reasons for the recommendation to forgo dialysis and the
decision not to agree to the request by the patient or legal agent.
2 The consultants should also document their assessment of the
patient’s diagnosis, prognosis, and their recommendations in
the chart.
■ An attempt to transfer the patient’s care
2 If reconciliation is not achieved through the above procedure
and the physician in good conscience cannot agree to the
patient or legal agent’s request, the physician is ethically and
legally obligated to attempt to transfer the care of the patient to
another physician.
2 Another physician and/or institution may not be found who is
willing to accept the patient under the terms of the family’s
request. Physicians and institutions that refuse to accept the
patient in transfer and their reasons should also be documented
in the medical record.
2 Consider consultation with a mediator, extramural ethics
committee, or the ESRD Network in the region.
American Society of Nephrology
Table 2. Perspectives to consider in ethical decisionmaking*
1) Medical indications, the diagnosis, prognosis, and treatment
2) Patient preferences
3) Quality of life
4) Contextual features (social, economic, legal, and administrative)
*Adapted from reference 8 with permission from the Renal Physicians Association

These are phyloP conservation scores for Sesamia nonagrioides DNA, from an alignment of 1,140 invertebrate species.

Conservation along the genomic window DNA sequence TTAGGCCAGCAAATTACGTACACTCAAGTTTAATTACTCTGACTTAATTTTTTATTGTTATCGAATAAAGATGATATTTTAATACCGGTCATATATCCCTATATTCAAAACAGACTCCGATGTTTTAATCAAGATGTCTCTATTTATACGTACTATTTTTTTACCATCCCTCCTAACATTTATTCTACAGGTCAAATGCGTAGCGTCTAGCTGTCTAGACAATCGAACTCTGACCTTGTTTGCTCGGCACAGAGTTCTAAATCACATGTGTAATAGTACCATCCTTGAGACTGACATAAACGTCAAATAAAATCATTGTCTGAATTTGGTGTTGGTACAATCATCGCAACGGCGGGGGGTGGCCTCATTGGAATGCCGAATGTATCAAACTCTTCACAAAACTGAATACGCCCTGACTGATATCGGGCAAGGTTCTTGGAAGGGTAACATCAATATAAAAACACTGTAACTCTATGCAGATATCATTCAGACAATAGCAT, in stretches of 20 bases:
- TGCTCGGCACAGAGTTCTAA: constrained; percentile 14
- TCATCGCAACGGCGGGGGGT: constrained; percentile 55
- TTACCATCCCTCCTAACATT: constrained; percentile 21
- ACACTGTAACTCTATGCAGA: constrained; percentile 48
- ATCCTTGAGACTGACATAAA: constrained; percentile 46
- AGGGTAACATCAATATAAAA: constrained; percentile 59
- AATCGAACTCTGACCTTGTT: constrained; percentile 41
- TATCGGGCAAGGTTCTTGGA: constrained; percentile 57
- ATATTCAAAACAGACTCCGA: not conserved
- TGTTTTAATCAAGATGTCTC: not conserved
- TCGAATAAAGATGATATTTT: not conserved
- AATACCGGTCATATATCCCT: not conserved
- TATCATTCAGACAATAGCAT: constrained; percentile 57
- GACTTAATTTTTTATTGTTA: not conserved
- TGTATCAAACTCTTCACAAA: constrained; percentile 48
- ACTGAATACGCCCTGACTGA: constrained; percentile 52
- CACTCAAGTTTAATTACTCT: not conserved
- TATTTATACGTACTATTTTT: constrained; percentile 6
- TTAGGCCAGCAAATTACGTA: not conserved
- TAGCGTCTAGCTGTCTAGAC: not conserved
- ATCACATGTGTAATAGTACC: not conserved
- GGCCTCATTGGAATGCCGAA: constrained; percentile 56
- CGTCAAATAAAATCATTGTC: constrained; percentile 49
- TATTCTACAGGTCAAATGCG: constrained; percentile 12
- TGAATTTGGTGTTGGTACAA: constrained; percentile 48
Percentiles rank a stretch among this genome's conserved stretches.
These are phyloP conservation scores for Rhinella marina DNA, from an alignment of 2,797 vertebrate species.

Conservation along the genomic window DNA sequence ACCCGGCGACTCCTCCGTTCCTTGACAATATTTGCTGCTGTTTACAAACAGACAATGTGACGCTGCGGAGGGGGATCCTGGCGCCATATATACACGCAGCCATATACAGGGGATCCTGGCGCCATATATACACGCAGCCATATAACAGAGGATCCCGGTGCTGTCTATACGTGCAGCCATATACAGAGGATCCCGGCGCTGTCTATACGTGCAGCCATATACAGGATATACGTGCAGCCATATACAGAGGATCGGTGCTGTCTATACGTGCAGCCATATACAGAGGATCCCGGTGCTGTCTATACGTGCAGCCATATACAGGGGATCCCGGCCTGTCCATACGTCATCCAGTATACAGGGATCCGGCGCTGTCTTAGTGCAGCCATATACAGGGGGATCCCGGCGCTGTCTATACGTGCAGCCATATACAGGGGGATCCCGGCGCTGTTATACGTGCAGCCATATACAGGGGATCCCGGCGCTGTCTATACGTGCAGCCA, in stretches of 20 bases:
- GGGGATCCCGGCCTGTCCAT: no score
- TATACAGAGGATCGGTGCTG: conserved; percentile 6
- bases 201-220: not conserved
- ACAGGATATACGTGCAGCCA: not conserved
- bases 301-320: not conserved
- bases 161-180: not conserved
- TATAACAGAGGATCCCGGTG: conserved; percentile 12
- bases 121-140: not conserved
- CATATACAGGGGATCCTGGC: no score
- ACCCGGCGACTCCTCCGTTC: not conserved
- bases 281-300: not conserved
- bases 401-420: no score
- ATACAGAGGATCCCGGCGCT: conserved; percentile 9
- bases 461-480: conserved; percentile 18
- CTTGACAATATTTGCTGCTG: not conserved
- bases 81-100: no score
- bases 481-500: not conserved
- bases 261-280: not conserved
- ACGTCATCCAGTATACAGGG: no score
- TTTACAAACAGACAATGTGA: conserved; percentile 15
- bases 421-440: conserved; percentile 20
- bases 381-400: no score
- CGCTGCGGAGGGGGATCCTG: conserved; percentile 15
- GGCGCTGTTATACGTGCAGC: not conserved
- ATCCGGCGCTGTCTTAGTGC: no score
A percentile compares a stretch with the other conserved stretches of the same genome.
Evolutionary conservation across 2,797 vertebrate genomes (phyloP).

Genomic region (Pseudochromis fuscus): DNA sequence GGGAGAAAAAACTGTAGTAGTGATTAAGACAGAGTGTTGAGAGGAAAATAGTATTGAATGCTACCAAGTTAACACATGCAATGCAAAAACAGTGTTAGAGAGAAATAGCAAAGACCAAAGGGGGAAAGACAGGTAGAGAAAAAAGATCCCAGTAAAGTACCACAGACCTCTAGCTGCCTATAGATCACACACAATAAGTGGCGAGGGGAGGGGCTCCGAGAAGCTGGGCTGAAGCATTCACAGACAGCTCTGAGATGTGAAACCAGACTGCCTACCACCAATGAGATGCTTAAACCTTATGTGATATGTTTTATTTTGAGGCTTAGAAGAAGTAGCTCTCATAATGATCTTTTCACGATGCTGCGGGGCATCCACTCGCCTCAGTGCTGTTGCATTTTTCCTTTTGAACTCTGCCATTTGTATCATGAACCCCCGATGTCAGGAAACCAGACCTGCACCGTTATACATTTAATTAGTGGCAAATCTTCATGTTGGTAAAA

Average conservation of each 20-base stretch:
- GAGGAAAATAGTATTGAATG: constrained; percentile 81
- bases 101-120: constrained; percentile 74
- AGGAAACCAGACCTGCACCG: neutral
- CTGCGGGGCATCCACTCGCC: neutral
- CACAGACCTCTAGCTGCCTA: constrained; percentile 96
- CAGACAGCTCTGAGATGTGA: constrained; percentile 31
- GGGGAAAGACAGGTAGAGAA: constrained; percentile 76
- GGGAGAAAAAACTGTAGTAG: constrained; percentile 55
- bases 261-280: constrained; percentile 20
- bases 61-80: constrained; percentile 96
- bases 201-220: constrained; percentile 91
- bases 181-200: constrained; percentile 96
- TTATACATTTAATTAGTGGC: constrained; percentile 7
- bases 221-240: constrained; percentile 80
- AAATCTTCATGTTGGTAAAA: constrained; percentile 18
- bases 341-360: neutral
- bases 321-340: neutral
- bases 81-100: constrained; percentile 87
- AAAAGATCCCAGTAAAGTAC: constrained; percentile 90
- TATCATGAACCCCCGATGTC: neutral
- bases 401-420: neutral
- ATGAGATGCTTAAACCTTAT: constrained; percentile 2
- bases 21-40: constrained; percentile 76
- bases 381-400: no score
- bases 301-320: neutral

Table 3. The seven-step process of ethical decision-making
in patient care*
1) What are the ethical questions
2) What are the clinically relevant facts
3) What are the values at stake
4) List options (what could you do)
5) What should you do (choice the best option from the ethical point of
view balancing all the above factors
6) Justify your choice based on the ethical principles
7) How could this ethical issue have been prevented
*Adapted from reference 8 with permission from the Renal Physicians Association.
Table 4. Systems approach to American College of
Physicians in nephrology practice and the dialysis unit
1) Normalize the conversation: start discussions of EOL issues early in
the patient’s interaction with the nephrology team.
2) Involve all members of the care team. In the office, this depends on
human resources available. In the dialysis unit, train and utilize the
dietician, technicians, social worker, and nurses.
3) Have a champion. Without this, likely there will be little buy-in or
progress. Although the nephrologist does not have to be the
champion, the nephrologist leader (i.e., medical director in the
dialysis unit) needs to show strong support.
4) Teach all staff members simple communication techniques.
5) Integrate ACP into the workflow.
6) Do continuous quality improvement on the process.
7) There are resources available to learn from established successful
programs .
Figure 1. Systematic approach to resolving conflict between
patient and renal care team.
Finally, an effective process depends on excellent clinician–
patient/family communication (13–15) (SDMG recommendation 10). To have these discussions, appropriate systems
must be in place in the nephrology practice and dialysis units
to facilitate the process (Table 4,) (16–18).
There are excellent resources to help the health care team to
accomplish these goals and tasks. Offering meticulous end-of-life
care, including hospice, is mandatory for all of our patients with a
,6-month prognosis (17–19). It is important for patients and
families to understand that palliative care and hospice do not